Archeology, Carey Mulligan, England, Film Reviews, John Preston, Movies, Netflix, Ralph Fiennes, Simon Stone, Suffolk, Sutton Hoo, The Dig
by Richard Miller
The last two times Ellen and I posted reviews about films was in April and May of 2020, and all of those were films we had seen at home. (If you didn’t read or don’t remember either of those posts, you might find some films of interest in this link. (See: Our Movie Reviews Are Back, 4/7/2020 and Eight Films & One Guest Review, 5/9/2020). As you may recall, Ellen in particular, is not a great fan of watching movies at home.
Nevertheless, we kept trying to find films, generally ones recommended by other MillerTime readers. (See: Favorite Movies & TV Progams in These Times, 6/18/2020 and Second Rounds of Contributors Favorite Films & TV Programs, 8/25/2020). The few we did like were already well-heralded, and our recommendations would lend little to drawing your attention to them.
Last night, however, we hit on one that we both thought worthy of mentioning to others:
The Dig (Directed by Simon Stone, on Netflix)
Ellen rated it ***** and said, “it was the best thing she’d seen since the coronavirus quarantine began, and we stopped writing about films.”
I rated it **** 1/2 and agree it was the most satisfying film we’d seen in many months.
The story is adapted from a novel by John Preston and is fictional account about the 1939 excavation in Suffolk, England of an archeological site on the property of Edith Pretty, just as World War II was about to begin. (This excavation did in fact take place and has been called “one of the biggest archeological finds of the 20th Century.”) Neither Ellen nor I had read the novel nor knew about this ‘expedition’.
For us, The Dig hit on many of the factors that we like in a film: a good story that does more than entertain; one that educates and provokes; one with fine acting (particularly by the two leads Carey Milligan as Edith Pretty and Ralph Fiennes as Basil Brown, the excavator); and a film that has wonderful cinematography with images that remain in one’s mind well after seeing the film. It is visually beautiful.
Perhaps the film may be more suited to a slightly older audience, one not looking for fast moving scenes and exciting action. The director chooses to move away from the main story of this coastal England countryside dig to include some secondary characters. Fortunately, he returns to his main themes of the discovery and outcome of this dig and questions of who owns history, issues of class inequality, and portrayal of British life, all done in an understated way.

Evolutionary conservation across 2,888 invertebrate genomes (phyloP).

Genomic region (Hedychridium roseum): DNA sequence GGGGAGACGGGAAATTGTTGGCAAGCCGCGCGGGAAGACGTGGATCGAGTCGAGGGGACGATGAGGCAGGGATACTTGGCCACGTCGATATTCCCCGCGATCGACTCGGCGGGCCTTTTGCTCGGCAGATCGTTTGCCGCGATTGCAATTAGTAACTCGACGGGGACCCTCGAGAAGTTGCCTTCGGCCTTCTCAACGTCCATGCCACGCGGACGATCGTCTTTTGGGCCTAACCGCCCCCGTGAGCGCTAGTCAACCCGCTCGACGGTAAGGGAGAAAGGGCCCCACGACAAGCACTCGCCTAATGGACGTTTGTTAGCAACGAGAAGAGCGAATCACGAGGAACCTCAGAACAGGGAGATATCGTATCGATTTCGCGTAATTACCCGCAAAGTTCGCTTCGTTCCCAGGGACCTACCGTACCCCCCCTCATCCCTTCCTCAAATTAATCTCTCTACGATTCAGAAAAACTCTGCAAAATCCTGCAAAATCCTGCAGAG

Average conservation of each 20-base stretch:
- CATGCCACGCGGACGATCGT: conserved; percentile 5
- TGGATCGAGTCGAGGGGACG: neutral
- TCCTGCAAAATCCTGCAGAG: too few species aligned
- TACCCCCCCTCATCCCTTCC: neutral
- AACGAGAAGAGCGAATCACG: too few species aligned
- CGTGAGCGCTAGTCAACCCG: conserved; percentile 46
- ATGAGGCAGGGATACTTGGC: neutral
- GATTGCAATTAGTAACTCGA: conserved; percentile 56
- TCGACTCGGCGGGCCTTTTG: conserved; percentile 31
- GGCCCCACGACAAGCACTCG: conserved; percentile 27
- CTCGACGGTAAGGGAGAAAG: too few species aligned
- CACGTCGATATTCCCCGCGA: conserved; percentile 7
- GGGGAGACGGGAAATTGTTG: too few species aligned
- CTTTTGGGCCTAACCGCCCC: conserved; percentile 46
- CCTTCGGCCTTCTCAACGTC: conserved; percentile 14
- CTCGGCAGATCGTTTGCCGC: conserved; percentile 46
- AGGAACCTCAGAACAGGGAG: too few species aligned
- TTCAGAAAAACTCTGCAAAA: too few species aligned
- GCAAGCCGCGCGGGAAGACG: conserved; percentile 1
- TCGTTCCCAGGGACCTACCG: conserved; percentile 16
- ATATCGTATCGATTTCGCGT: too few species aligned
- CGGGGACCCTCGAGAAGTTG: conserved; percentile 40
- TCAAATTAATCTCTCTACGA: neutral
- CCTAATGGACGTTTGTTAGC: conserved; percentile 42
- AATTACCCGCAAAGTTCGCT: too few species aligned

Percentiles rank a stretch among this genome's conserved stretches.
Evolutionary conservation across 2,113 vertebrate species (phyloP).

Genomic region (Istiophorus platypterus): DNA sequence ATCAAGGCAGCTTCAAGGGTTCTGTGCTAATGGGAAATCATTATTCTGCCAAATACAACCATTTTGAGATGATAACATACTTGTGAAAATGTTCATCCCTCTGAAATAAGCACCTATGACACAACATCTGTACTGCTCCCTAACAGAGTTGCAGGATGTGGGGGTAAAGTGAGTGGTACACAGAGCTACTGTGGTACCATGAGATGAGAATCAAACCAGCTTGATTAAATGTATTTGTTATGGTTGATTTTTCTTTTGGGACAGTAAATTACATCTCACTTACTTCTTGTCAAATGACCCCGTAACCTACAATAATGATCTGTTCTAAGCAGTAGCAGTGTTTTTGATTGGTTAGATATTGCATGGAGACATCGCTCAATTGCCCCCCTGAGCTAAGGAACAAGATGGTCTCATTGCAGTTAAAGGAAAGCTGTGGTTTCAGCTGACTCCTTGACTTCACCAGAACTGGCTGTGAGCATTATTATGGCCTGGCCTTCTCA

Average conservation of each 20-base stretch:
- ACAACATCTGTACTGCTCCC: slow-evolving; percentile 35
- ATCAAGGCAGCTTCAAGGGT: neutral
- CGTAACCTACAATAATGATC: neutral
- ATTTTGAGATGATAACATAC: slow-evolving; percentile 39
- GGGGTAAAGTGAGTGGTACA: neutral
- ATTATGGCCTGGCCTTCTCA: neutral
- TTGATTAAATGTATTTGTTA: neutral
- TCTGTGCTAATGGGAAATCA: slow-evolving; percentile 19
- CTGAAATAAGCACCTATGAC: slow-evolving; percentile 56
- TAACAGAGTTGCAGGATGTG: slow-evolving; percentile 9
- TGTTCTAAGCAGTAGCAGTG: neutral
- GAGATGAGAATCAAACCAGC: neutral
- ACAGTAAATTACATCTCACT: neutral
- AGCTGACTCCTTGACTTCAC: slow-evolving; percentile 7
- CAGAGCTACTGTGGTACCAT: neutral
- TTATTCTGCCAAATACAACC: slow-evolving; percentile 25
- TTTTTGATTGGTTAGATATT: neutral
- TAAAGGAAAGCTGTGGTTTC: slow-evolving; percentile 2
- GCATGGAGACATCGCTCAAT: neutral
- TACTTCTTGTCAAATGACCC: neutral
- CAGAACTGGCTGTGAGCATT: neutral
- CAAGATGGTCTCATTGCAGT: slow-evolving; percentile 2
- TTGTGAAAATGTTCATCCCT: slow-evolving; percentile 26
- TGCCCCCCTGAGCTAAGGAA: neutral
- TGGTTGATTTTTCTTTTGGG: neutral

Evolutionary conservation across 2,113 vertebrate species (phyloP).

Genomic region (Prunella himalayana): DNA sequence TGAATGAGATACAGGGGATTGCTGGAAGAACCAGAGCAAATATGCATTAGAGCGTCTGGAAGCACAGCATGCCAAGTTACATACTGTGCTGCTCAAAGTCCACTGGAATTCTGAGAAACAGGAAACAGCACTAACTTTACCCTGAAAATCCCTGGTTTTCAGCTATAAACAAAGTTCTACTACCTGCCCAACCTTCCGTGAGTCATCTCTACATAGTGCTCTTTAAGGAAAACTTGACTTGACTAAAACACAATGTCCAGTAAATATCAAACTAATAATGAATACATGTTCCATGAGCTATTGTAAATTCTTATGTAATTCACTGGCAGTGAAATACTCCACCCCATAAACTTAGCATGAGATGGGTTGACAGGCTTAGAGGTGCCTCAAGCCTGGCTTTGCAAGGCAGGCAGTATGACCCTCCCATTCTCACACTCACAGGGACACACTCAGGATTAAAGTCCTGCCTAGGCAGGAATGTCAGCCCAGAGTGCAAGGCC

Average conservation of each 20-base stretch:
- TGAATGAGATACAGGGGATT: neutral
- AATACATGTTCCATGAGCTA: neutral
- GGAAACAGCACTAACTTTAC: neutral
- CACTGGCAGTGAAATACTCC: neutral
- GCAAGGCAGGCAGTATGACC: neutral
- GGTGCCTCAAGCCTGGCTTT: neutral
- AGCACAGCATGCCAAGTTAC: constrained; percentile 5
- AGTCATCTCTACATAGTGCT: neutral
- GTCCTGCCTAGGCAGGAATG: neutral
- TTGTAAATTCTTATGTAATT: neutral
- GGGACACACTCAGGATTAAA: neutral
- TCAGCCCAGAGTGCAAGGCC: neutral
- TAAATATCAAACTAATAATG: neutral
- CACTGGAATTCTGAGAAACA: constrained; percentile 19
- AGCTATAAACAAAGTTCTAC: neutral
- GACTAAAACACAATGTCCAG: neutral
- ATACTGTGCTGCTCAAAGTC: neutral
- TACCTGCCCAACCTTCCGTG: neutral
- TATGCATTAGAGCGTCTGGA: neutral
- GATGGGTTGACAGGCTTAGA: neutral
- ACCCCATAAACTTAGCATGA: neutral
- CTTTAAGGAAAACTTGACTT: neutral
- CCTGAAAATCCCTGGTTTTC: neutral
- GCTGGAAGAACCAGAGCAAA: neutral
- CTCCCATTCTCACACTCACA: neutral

You don’t need to know any more than that, but if you’re interested in some of the background information, you can check out:
The True History Behind Netflix’s ‘The Dig’ and Sutton Hoo, Smithsonian Magazine.
Sutton Hoo – Recreating an Archeological Discovery from the Ground Down, NYTimes.
Chris Rothenberger said:
I saw the preview and it looked intriguing. As soon as I finish Outlander, it is next! Stay tuned!
Matthew Schneider said:
Thanks for sharing Rick. Marjorie and I watched it (The Dig) and agree. It is quite excellent and satisfying. The latter is particularly important to me during these continuing days of isolation. A “great” film is not great for me at the moment, if it doesn’t make me feel generally ok. The film did not sugar coat the ills of society but in the end, there was a modicum of justice and it was a quietly riveting story with very good performances.
Glen Willis said:
I watched this afternoon W a great movie. And true.
I ditto Rick and Ellen.
Lois Barber said:
Doug and I also really enjoyed Dig. It had everything we like: a good story, important history, great acting, a bit of romance, tender emotions, some mystery, gorgeous countryside, . . .
Liz Frost said:
The Dig was a delightful change from the present day movies. I enjoyed the story, history learned, landscape, and issues introduced. To date, I have watched the movie twice.
bill plitt said:
A wonderful story about devotion in relationships and dreams. Beautiful English Country side, and powerful acting. Truly the best film I have seen not only in this past year, but long before that as well. The young boy, Robert, is a star, and Ralph Fiennes is who he is as one of the best actors our times. Thanks Richard and Ellen for passing it along.